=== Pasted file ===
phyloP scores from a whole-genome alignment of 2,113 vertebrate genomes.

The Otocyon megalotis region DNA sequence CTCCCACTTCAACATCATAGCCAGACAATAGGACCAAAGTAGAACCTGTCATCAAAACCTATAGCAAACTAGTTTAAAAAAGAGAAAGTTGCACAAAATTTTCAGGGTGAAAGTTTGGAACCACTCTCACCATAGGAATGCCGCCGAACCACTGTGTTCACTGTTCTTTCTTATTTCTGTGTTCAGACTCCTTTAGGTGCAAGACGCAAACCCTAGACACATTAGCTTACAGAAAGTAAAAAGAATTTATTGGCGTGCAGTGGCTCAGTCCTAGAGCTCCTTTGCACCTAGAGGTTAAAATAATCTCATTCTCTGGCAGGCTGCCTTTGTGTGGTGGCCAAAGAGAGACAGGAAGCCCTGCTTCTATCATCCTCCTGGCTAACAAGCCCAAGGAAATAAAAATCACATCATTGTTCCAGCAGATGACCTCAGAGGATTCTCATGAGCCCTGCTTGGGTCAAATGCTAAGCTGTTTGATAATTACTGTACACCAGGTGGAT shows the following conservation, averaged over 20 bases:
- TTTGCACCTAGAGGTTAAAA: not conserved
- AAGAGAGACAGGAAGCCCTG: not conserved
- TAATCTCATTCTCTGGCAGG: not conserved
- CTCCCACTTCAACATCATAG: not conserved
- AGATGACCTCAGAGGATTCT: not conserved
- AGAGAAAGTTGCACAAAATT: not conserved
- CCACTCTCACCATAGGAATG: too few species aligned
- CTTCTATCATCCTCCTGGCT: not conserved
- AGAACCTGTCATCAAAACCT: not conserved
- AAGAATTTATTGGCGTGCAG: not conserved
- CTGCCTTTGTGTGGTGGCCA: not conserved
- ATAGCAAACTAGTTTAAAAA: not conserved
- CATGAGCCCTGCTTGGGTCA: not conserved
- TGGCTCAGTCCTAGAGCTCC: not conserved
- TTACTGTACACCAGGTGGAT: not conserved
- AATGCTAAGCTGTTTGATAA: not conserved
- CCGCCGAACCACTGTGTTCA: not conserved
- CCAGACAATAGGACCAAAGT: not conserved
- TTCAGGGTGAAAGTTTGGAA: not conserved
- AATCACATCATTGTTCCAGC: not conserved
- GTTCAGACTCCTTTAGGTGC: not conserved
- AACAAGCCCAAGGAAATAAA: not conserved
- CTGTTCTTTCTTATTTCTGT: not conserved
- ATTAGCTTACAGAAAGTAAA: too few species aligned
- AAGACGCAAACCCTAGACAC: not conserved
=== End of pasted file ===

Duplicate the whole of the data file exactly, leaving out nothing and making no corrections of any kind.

phyloP scores from a whole-genome alignment of 2,113 vertebrate genomes.

The Otocyon megalotis region DNA sequence CTCCCACTTCAACATCATAGCCAGACAATAGGACCAAAGTAGAACCTGTCATCAAAACCTATAGCAAACTAGTTTAAAAAAGAGAAAGTTGCACAAAATTTTCAGGGTGAAAGTTTGGAACCACTCTCACCATAGGAATGCCGCCGAACCACTGTGTTCACTGTTCTTTCTTATTTCTGTGTTCAGACTCCTTTAGGTGCAAGACGCAAACCCTAGACACATTAGCTTACAGAAAGTAAAAAGAATTTATTGGCGTGCAGTGGCTCAGTCCTAGAGCTCCTTTGCACCTAGAGGTTAAAATAATCTCATTCTCTGGCAGGCTGCCTTTGTGTGGTGGCCAAAGAGAGACAGGAAGCCCTGCTTCTATCATCCTCCTGGCTAACAAGCCCAAGGAAATAAAAATCACATCATTGTTCCAGCAGATGACCTCAGAGGATTCTCATGAGCCCTGCTTGGGTCAAATGCTAAGCTGTTTGATAATTACTGTACACCAGGTGGAT shows the following conservation, averaged over 20 bases:
- TTTGCACCTAGAGGTTAAAA: not conserved
- AAGAGAGACAGGAAGCCCTG: not conserved
- TAATCTCATTCTCTGGCAGG: not conserved
- CTCCCACTTCAACATCATAG: not conserved
- AGATGACCTCAGAGGATTCT: not conserved
- AGAGAAAGTTGCACAAAATT: not conserved
- CCACTCTCACCATAGGAATG: too few species aligned
- CTTCTATCATCCTCCTGGCT: not conserved
- AGAACCTGTCATCAAAACCT: not conserved
- AAGAATTTATTGGCGTGCAG: not conserved
- CTGCCTTTGTGTGGTGGCCA: not conserved
- ATAGCAAACTAGTTTAAAAA: not conserved
- CATGAGCCCTGCTTGGGTCA: not conserved
- TGGCTCAGTCCTAGAGCTCC: not conserved
- TTACTGTACACCAGGTGGAT: not conserved
- AATGCTAAGCTGTTTGATAA: not conserved
- CCGCCGAACCACTGTGTTCA: not conserved
- CCAGACAATAGGACCAAAGT: not conserved
- TTCAGGGTGAAAGTTTGGAA: not conserved
- AATCACATCATTGTTCCAGC: not conserved
- GTTCAGACTCCTTTAGGTGC: not conserved
- AACAAGCCCAAGGAAATAAA: not conserved
- CTGTTCTTTCTTATTTCTGT: not conserved
- ATTAGCTTACAGAAAGTAAA: too few species aligned
- AAGACGCAAACCCTAGACAC: not conserved